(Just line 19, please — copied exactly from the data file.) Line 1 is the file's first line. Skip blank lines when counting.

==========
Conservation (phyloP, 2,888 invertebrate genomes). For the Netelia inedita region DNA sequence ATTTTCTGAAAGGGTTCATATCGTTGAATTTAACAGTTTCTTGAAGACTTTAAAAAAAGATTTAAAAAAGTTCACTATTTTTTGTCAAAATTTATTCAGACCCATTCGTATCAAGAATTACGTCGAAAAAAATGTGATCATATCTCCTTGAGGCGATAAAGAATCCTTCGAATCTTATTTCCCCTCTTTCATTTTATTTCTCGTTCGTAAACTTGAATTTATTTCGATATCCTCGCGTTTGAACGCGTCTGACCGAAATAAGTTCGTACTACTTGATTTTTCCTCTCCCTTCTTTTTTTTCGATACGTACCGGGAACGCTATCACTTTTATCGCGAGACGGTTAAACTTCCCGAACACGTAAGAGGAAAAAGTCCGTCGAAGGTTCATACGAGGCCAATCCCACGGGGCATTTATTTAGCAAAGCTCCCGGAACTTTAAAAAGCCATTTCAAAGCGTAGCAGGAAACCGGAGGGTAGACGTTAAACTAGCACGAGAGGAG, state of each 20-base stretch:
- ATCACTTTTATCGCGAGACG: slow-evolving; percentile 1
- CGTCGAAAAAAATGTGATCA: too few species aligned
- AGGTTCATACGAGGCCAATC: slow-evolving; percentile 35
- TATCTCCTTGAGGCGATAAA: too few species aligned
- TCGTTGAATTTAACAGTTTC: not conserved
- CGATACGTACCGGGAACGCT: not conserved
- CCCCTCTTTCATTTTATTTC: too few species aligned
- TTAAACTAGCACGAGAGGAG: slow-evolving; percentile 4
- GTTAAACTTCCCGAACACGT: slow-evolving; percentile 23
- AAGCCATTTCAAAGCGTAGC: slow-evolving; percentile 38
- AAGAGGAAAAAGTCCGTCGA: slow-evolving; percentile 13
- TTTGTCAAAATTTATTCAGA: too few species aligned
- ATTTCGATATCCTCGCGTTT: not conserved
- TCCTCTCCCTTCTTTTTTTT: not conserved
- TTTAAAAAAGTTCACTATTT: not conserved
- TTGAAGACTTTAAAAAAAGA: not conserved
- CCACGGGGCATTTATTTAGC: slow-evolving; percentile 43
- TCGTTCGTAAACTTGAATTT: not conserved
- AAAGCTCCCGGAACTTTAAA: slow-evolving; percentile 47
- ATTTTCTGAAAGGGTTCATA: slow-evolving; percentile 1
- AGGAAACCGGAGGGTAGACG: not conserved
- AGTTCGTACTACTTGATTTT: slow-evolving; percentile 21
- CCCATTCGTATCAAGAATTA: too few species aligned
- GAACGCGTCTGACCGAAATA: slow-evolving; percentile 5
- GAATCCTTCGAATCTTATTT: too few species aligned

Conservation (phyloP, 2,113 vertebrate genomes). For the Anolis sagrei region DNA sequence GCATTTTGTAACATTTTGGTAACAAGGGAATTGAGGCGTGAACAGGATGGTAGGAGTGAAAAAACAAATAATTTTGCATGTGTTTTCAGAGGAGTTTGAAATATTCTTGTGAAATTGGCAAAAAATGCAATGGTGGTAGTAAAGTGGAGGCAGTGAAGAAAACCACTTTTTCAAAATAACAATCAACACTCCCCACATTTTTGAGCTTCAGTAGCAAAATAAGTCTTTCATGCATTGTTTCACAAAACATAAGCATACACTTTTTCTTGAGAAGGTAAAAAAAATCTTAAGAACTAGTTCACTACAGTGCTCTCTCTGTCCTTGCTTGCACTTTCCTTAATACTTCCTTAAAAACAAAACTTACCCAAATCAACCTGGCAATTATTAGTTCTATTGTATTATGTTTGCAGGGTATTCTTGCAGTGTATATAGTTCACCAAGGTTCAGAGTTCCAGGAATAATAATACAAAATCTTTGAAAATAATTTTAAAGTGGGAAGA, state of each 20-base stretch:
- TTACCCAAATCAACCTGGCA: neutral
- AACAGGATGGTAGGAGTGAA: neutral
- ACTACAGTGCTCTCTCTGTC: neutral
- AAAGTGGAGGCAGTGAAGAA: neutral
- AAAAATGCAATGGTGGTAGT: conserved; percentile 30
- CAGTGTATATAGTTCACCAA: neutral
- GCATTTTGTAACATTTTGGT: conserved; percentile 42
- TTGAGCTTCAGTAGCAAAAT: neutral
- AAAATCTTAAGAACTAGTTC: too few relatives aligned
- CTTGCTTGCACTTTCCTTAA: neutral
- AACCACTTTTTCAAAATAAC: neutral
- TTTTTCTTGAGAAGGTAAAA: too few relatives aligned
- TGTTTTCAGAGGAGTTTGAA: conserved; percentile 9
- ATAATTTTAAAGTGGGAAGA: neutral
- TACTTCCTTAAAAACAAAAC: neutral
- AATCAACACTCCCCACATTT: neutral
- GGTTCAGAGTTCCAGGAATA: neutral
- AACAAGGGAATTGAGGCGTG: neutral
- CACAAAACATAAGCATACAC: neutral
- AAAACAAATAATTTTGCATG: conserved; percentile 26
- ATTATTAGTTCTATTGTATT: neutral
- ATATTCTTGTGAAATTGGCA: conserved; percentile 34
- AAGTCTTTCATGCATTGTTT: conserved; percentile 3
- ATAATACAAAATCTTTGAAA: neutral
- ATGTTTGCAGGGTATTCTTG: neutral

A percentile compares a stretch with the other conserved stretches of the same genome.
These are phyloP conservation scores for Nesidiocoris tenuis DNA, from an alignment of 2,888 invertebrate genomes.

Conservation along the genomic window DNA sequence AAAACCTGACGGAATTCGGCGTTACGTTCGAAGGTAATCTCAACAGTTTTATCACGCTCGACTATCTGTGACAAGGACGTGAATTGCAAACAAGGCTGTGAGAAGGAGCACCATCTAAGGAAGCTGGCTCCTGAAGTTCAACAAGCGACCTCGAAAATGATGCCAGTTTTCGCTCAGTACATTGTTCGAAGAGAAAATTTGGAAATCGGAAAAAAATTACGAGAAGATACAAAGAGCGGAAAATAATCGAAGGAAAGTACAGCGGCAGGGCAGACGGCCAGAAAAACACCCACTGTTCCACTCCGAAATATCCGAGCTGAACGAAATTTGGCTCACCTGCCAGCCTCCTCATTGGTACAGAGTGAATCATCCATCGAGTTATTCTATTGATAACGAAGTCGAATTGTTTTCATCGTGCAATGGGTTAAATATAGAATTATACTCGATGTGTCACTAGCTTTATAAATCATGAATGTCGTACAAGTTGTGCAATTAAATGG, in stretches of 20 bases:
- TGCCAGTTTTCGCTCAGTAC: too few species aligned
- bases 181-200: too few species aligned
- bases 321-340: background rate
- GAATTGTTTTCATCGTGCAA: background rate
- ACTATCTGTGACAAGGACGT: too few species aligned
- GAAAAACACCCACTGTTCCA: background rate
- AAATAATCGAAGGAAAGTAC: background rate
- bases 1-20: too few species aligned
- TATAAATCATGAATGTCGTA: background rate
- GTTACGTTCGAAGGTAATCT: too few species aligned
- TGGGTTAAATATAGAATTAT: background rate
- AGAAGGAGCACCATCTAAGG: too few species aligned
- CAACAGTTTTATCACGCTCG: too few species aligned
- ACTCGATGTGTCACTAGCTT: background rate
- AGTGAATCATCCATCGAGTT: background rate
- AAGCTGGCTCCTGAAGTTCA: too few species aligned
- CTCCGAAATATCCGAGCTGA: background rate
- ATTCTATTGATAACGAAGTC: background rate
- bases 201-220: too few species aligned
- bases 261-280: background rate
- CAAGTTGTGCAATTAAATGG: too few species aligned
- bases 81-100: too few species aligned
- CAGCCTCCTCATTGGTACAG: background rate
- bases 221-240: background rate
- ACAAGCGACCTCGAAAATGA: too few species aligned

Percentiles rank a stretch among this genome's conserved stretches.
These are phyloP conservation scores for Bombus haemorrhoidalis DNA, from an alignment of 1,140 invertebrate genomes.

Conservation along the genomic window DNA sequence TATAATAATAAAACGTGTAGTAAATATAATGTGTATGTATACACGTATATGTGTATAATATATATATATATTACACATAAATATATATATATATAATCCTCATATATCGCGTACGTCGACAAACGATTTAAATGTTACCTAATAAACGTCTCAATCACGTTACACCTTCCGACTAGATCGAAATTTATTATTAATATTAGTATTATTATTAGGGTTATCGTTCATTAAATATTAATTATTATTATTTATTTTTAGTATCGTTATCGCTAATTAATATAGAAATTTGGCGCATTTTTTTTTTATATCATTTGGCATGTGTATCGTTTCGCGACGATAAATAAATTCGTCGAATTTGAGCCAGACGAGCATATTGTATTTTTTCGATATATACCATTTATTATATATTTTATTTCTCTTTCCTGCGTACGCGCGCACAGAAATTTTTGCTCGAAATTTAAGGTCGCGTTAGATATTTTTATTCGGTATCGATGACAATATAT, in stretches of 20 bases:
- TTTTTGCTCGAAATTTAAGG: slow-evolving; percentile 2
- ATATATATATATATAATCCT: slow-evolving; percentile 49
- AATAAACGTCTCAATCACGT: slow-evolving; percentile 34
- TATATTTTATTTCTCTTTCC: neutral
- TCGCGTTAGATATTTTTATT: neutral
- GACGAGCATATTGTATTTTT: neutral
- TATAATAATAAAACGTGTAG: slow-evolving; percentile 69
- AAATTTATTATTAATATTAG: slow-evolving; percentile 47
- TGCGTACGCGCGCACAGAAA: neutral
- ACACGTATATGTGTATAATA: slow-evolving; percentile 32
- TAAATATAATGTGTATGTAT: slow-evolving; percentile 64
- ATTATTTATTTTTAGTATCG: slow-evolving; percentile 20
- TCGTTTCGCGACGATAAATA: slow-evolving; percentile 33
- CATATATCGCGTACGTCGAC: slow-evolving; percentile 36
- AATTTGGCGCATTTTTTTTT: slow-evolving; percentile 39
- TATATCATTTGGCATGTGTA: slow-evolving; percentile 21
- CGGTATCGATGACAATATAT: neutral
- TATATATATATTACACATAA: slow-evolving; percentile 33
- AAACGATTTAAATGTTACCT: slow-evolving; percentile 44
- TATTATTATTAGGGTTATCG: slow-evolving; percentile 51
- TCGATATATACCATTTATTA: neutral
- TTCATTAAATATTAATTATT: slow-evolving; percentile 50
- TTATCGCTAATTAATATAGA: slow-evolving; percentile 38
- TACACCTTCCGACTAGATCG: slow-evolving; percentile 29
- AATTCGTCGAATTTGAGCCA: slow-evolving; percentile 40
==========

- TCGTTCGTAAACTTGAATTT: not conserved